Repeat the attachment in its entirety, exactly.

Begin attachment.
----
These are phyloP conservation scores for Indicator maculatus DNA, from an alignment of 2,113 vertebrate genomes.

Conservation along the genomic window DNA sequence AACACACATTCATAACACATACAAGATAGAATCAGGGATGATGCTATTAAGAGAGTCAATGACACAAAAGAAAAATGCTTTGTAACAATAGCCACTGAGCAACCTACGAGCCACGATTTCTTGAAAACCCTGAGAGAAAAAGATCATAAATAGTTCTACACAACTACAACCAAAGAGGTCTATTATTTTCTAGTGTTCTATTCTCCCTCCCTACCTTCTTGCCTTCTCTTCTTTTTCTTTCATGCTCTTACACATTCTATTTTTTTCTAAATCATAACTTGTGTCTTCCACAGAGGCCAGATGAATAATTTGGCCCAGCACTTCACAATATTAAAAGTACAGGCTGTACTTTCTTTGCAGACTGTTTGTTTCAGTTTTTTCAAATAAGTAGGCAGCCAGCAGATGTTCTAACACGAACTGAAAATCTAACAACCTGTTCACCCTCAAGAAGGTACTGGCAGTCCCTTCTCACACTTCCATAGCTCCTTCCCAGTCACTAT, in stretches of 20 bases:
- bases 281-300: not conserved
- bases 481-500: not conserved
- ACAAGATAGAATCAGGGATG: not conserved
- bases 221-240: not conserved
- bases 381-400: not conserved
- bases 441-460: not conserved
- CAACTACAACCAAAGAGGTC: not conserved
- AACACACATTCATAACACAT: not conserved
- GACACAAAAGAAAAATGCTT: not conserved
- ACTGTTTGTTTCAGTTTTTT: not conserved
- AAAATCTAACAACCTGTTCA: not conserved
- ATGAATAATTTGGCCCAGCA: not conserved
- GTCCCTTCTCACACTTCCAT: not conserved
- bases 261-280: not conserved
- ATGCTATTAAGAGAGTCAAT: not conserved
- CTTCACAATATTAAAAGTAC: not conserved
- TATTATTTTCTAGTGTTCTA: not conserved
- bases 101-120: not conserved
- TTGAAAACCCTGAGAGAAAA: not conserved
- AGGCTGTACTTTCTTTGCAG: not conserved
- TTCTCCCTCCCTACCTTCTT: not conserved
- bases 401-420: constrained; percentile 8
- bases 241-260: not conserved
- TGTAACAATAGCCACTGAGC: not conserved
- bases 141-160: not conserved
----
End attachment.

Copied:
These are phyloP conservation scores for Indicator maculatus DNA, from an alignment of 2,113 vertebrate genomes.

Conservation along the genomic window DNA sequence AACACACATTCATAACACATACAAGATAGAATCAGGGATGATGCTATTAAGAGAGTCAATGACACAAAAGAAAAATGCTTTGTAACAATAGCCACTGAGCAACCTACGAGCCACGATTTCTTGAAAACCCTGAGAGAAAAAGATCATAAATAGTTCTACACAACTACAACCAAAGAGGTCTATTATTTTCTAGTGTTCTATTCTCCCTCCCTACCTTCTTGCCTTCTCTTCTTTTTCTTTCATGCTCTTACACATTCTATTTTTTTCTAAATCATAACTTGTGTCTTCCACAGAGGCCAGATGAATAATTTGGCCCAGCACTTCACAATATTAAAAGTACAGGCTGTACTTTCTTTGCAGACTGTTTGTTTCAGTTTTTTCAAATAAGTAGGCAGCCAGCAGATGTTCTAACACGAACTGAAAATCTAACAACCTGTTCACCCTCAAGAAGGTACTGGCAGTCCCTTCTCACACTTCCATAGCTCCTTCCCAGTCACTAT, in stretches of 20 bases:
- bases 281-300: not conserved
- bases 481-500: not conserved
- ACAAGATAGAATCAGGGATG: not conserved
- bases 221-240: not conserved
- bases 381-400: not conserved
- bases 441-460: not conserved
- CAACTACAACCAAAGAGGTC: not conserved
- AACACACATTCATAACACAT: not conserved
- GACACAAAAGAAAAATGCTT: not conserved
- ACTGTTTGTTTCAGTTTTTT: not conserved
- AAAATCTAACAACCTGTTCA: not conserved
- ATGAATAATTTGGCCCAGCA: not conserved
- GTCCCTTCTCACACTTCCAT: not conserved
- bases 261-280: not conserved
- ATGCTATTAAGAGAGTCAAT: not conserved
- CTTCACAATATTAAAAGTAC: not conserved
- TATTATTTTCTAGTGTTCTA: not conserved
- bases 101-120: not conserved
- TTGAAAACCCTGAGAGAAAA: not conserved
- AGGCTGTACTTTCTTTGCAG: not conserved
- TTCTCCCTCCCTACCTTCTT: not conserved
- bases 401-420: constrained; percentile 8
- bases 241-260: not conserved
- TGTAACAATAGCCACTGAGC: not conserved
- bases 141-160: not conserved